An Insider’s Guide to LGBTQ São Paulo
On one of Danilo's tours, you can learn about São Paulo's LGBTQ past and present, while seeing key city landmarks, such as Farol Santander and the Sé Cathedral, and exploring neighborhoods like Liberdade or Vila Madalena.
São Paulo is "a city where you can be your true self," Danilo says, "The feeling of freedom is huge. It's a city where you can enjoy every moment of life." And, as home to the world's largest and most extravagant Pride parade (alongside New York), São Paulo makes an excellent LGBTQ travel destination.
Unsurprisingly then, whether you want to know about Pride and Avenida Paulista or the city’s best LGBTQ nightlife, Danilo’s the person to ask.
Your guide to LGBTQ São Paulo
São Paulo’s LGBTQ neighborhoods
Danilo recommends the Vila Madalena and Jardins neighborhoods in São Paulo. “These two districts are awesome; full of cultural life, discos, restaurants,” he says, adding that: “Bela Vista and Avenida Paulista are also famous for their museums, bars, and restaurants … these [neighborhoods] are all must-visits in São Paulo.”
Continue on down Avenida Paulista and you’ll hit Frei Caneca Street, one of the city’s key LGBTQ destinations lined with close to 100 official gay-friendly saunas, stores, cafés, and nightclubs. And, of course, if you’re a first-time visitor, you can always get your bearings with Danilo on his private walking tour.
Where to learn about São Paulo’s LGBTQ+ history
For LGBTQ history in Sao Paulo, you can’t go wrong at the Museu da Diversidade Sexual (Museum of Sexual Diversity), the first of its kind in Latin America. Per Danilo, the museum “tells the story of the LGBTQ+ community and its progress in the country,” by way of both digital and in-person exhibitions and displays.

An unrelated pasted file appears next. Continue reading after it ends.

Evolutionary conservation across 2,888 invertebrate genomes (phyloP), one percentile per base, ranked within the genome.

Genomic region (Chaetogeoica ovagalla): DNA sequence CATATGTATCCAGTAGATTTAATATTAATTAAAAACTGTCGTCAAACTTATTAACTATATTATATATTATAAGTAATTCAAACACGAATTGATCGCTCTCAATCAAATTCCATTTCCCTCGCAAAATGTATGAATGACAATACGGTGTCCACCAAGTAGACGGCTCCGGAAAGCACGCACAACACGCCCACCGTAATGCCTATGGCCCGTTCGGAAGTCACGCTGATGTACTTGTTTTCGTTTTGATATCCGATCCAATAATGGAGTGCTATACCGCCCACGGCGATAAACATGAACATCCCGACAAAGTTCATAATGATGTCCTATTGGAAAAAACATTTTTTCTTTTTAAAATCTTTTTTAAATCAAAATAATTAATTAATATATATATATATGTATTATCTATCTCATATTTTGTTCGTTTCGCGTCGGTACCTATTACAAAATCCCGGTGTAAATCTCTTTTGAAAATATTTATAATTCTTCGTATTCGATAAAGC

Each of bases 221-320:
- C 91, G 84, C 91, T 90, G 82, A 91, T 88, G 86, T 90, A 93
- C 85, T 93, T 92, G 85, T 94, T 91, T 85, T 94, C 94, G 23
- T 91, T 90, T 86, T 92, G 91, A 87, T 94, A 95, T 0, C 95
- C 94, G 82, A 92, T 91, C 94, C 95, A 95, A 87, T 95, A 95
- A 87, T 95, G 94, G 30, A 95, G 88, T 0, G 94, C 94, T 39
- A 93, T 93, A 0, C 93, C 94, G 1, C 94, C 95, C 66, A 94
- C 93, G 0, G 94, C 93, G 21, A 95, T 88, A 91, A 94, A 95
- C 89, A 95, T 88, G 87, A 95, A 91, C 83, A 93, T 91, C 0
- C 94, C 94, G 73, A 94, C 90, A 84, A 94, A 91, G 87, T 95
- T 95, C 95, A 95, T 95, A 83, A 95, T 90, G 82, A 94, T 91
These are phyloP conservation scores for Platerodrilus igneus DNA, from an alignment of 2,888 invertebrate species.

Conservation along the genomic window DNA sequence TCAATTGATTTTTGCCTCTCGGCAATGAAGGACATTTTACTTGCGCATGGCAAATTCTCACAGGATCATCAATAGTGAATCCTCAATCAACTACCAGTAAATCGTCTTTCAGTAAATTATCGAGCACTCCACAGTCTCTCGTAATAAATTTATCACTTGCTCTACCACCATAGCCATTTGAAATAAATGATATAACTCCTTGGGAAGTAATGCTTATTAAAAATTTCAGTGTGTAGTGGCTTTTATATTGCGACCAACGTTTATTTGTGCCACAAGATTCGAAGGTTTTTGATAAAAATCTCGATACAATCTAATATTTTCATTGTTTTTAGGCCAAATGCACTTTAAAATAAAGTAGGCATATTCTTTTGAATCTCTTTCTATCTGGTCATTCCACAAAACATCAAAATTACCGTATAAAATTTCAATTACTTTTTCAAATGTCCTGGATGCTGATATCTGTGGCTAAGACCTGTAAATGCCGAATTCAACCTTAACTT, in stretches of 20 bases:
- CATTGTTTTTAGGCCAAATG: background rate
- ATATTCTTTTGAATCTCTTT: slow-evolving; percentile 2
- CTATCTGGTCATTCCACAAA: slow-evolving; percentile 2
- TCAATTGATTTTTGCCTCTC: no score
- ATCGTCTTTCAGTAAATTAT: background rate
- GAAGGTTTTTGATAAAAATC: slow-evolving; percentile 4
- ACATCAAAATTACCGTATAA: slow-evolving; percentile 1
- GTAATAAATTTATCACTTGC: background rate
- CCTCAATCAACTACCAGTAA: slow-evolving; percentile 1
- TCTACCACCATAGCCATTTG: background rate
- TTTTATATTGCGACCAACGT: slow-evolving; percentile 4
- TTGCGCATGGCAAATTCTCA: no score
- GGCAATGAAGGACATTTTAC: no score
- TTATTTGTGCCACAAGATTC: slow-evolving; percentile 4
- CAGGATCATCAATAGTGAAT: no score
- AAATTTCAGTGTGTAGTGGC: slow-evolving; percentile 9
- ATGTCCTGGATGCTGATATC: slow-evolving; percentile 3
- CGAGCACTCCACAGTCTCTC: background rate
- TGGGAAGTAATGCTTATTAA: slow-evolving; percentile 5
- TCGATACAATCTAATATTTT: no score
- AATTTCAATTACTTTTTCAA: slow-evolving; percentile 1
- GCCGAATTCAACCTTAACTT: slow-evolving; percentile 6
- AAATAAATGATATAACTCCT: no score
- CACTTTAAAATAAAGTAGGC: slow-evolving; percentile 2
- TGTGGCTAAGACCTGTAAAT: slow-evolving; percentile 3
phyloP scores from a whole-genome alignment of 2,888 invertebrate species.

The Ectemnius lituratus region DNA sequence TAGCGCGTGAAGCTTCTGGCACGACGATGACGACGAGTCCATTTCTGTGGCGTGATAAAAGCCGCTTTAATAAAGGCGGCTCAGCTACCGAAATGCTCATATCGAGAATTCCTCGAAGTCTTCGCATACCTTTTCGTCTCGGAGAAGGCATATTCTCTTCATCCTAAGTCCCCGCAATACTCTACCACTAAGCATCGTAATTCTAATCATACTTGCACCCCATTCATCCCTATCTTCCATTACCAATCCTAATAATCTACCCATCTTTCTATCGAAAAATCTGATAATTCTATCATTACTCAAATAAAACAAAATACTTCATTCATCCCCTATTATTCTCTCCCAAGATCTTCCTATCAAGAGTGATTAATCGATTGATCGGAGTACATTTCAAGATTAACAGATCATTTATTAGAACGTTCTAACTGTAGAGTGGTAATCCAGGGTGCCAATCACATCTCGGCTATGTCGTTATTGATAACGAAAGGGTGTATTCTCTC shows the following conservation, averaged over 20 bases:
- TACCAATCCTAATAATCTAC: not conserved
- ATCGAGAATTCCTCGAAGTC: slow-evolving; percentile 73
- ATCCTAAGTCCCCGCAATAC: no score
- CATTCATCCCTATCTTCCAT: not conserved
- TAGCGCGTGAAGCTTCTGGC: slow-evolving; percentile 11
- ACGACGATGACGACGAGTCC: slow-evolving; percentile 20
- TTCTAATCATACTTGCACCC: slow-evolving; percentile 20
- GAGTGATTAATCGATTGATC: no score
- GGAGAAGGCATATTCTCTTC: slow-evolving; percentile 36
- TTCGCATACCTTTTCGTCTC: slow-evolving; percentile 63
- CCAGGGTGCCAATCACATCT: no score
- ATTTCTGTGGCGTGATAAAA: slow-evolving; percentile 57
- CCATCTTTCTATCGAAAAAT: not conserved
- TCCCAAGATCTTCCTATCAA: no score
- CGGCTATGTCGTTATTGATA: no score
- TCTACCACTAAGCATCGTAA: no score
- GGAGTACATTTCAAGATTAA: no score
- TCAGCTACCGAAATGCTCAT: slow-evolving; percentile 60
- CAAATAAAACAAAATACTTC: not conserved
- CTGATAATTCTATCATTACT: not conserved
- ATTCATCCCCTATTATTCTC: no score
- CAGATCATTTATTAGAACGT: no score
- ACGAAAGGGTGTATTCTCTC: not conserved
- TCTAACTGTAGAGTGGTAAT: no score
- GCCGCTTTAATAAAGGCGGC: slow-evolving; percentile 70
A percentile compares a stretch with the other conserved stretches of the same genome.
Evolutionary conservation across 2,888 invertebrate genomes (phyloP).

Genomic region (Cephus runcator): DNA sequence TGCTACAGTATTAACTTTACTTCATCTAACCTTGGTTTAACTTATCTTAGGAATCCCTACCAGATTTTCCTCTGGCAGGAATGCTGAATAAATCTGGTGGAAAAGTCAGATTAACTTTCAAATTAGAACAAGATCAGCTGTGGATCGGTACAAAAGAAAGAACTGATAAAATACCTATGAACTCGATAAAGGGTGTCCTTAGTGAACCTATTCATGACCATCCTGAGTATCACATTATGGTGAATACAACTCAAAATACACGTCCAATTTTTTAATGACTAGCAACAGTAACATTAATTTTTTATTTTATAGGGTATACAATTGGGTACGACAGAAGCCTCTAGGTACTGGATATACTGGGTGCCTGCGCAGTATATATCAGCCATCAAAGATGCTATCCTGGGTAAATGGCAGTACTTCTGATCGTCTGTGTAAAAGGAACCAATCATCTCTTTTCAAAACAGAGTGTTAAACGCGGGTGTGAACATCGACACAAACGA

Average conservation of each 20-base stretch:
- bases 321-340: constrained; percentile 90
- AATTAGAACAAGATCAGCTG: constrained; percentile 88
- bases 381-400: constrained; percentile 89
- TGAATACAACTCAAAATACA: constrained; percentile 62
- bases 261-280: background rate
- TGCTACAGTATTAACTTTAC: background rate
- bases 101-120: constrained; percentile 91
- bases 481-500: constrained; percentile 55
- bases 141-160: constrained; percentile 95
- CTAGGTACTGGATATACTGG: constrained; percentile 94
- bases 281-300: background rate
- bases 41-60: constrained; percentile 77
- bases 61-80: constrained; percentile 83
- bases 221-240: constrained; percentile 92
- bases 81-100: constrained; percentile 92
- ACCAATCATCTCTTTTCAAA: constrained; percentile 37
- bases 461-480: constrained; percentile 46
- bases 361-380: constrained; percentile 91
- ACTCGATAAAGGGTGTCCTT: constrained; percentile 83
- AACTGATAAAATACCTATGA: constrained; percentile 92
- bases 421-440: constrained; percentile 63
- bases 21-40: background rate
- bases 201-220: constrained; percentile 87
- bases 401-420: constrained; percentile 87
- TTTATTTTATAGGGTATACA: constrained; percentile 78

The best places to get a drink and meet others
São Paulo’s LGBTQ nightlife is world-renowned and with good reason. Not only is the city home to one of the biggest gay clubs in the Americas—The Week—it has a number of smaller, local favorite bars such as Espeto Bambu and Galeria Café in the Pinheiros neighborhood.
However, the pandemic hit the LGBTQ scene in São Paulo hard. “Most of the places are closed and some of them closed for good, even the big discos that we're famous for. [Even so], O Varanda Estaiada [an open-air restaurant] is still open, as is Athenas Café e Restaurante,” according to Danilo. You can also check out the LGBTQ book selection at Blooks Livraria in Frei Caneca Shopping or grab caipirinhas at the Museum of Contemporary Art’s rooftop bar while looking out over the city.
All about São Paulo Pride
A brief history of São Paulo Pride
Known as La Parada do Orgulho GLBT de São Paulo in Portuguese, São Paulo Pride started back in 1997 and has been organized by the APOGLBT (Associação da Parada do Orgulho de Gays, Lesbicas, Bissexuais e Travestis e Transexuais) ever since. Now, it’s officially recognized as one of the biggest Pride parades in the world. Unofficially, many also consider it the best. This year will mark its 26th edition.
But what shaped São Paulo into one of the most LGBTQ-friendly destinations in the world? “I think because we were one of the first cities in the southern hemisphere to introduce a law to protect our gay citizens (it's considered a crime to discriminate against gay citizens for showing affection in public places) people feel encouraged to be themselves,” Danilo says.
How São Paulo celebrates Pride
Brazil doesn’t take partying lightly and Pride is no exception. São Paulo Pride typically kicks off weeks before the main parade works its way down Avenida Paulista. Look out for debates, concerts, plays, dance, street markets, and more, before snagging a spot on the march route to watch dancers, drag queens, and participants take over downtown São Paulo with their trio elétricos (themed floats).
The importance of Pride
Growing up alongside LGBTQ friends who were taught that being gay was wrong or something to be embarrassed about, Danilo has thought a lot about the importance of Pride over the years: “Pride means showing the world that it’s OK to be gay. It doesn’t change you as a person. It doesn’t make you less or more. It means you deserve the same respect as anyone else. Being gay is being who you are.”